Manufacturer's Suggested Retail Price (MSRP), also known as "sticker" price, is a recommended selling price that automakers give a new car that is above the invoice price paid by the dealer. It is a price that does not include any options that can be added to a particular car style. When shown as a range, the prices are starting MSRPs, without options, for multiple styles for that model.
This price range reflects the Kelley Blue Book Suggested Retail value for all trim levels, but not necessarily all available options.
The Kelley Blue Book Suggested Retail value represents the amount an auto dealer might ask for a specific vehicle; the actual sale price will vary. A vehicle's popularity, condition, warranty, color and local market conditions are factors involved in determining a final price. The retail value is not a trade-in or private party value.
The Suggested Retail value assumes that the vehicle has been fully reconditioned and has a clean title history. The Suggested Retail value also allows for advertising, sales commissions, insurance and other costs of doing business as a dealer. Most vehicles offered at this price have passed an inspection, and some may carry a warranty. Vehicle mileage is assumed to be normal or below normal.
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Expert Reviews 1 of 3
By Jim Flammang
August 27, 2003
Vehicle Overview Subaru combines the notion of a sport utility vehicle and a pickup truck in its compact car-based Baja four-door crossover. A turbocharged engine goes into the new Baja Turbo, which has been added for the 2004 model year.
Adapted from the four-cylinder turbo in the automakers high-performance Impreza WRX STi, the new 2.5-liter engine produces 210 horsepower. Assertive styling touches give the Baja Turbo a distinctive appearance. Turbocharging this SUV is said to be part of Subarus new driving performance strategy.
Hinting at Baja racers, this crossover is a production version of Subarus ST/X concept; it debuted for the 2003 model year. Several full-size SUV/pickup crossovers have been launched recently, but Subaru is unique for offering this smaller model.
Based on Subarus Legacy Outback platform, the regular four-passenger Baja carries a 165-hp engine that mates with one of two all-wheel-drive systems.
The Baja was designed with a family resemblance to the Outback. It features enlarged front fenders and large, foldable, body-colored mirrors. Integrated fog lights sit behind protective stone guards. Its grille is unique, while the stylized alloy fuel door is similar to the one used on the ST/X concept. The Baja features Silver Stone Metallic lower-body and tailgate cladding. A power moonroof is standard. The Baja rides a 104.3-inch wheelbase and measures 193.3 inches long overall.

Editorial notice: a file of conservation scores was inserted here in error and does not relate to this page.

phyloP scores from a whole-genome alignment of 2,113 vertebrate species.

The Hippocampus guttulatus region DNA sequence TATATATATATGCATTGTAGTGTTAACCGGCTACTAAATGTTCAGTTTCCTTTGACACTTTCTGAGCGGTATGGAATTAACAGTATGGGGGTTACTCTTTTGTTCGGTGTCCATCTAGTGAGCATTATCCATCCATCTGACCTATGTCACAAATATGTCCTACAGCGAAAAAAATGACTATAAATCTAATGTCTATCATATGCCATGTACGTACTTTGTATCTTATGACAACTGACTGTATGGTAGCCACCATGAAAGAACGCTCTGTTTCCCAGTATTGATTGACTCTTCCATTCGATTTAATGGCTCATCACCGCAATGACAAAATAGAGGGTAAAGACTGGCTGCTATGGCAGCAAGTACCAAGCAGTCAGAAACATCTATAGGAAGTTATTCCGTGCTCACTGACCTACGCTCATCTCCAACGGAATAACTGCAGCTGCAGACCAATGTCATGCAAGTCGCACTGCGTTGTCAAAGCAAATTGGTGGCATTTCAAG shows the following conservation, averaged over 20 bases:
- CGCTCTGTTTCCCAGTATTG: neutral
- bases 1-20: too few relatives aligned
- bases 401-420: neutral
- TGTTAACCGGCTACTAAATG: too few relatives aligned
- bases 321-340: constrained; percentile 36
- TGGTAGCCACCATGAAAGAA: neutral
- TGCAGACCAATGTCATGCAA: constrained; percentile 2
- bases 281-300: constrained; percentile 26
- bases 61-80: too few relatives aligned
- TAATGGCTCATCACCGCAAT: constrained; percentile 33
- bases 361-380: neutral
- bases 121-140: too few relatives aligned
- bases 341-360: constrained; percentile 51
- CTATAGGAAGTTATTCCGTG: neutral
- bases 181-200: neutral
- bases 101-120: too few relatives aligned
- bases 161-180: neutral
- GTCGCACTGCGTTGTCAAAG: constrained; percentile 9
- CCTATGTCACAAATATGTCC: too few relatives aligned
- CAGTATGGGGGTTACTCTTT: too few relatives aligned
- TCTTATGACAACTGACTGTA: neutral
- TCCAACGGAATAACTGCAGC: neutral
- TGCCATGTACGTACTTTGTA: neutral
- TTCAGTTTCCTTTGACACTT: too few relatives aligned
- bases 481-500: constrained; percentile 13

A Switchback system provides a reconfigurable rear seat and cargo area. With the optional bed extender, the cargo bed lengthens to 75 inches and can hold such equipment as mountain bikes and surfboards. An integrated bedliner is easy to clean. Tie-down hooks, a bed light and sport bars on the cargo bed are installed. Roof rails and crossbars are standard.
Four people sit on perforated leather-trimmed seat upholstery. The Baja driver faces a leather-wrapped steering wheel and shifter handle, as well as a dashboard with silver metallic-finished trim. Cupholders are integrated into the rear seat bottoms. Standard equipment includes air conditioning, keyless entry, a six-way power drivers seat, an outside-temperature gauge, and power windows, locks and mirrors.
Under the Hood
In standard form, Subarus 2.5-liter horizontally opposed four-cylinder engine generates 165 hp, and the new Turbo version produces 210 hp and 235 pounds-feet of torque. A five-speed-manual transmission with continuous all-wheel drive is standard. The optional four-speed-automatic transmission features an Active all-wheel-drive system that distributes power between the front and rear wheels depending on acceleration, deceleration, cornering and wheel slippage.
The Baja has depowered front airbags with a dual-stage front-passenger airbag. The front seat belts have pretensioners and load limiters.
Extroverts are the best prospects for the Baja, especially if its painted bright yellow. With its huge, low driving lights and roof-mounted auxiliary lights, the Baja looks more like a rescue vehicle than a practical machine.
The Baja is quiet, and it runs smoothly. It drives and feels like any Subaru, which means easily and pleasantly. Confident steering produces a near-sporty feel. The ride is firm but not bad, even on rougher pavement. After initial hesitation, its acceleration is fairly good from a standstill, but low-speed passing power is mild. The seats have unusually snug side bolstering. The backseat is fairly comfortable, but legroom could be better.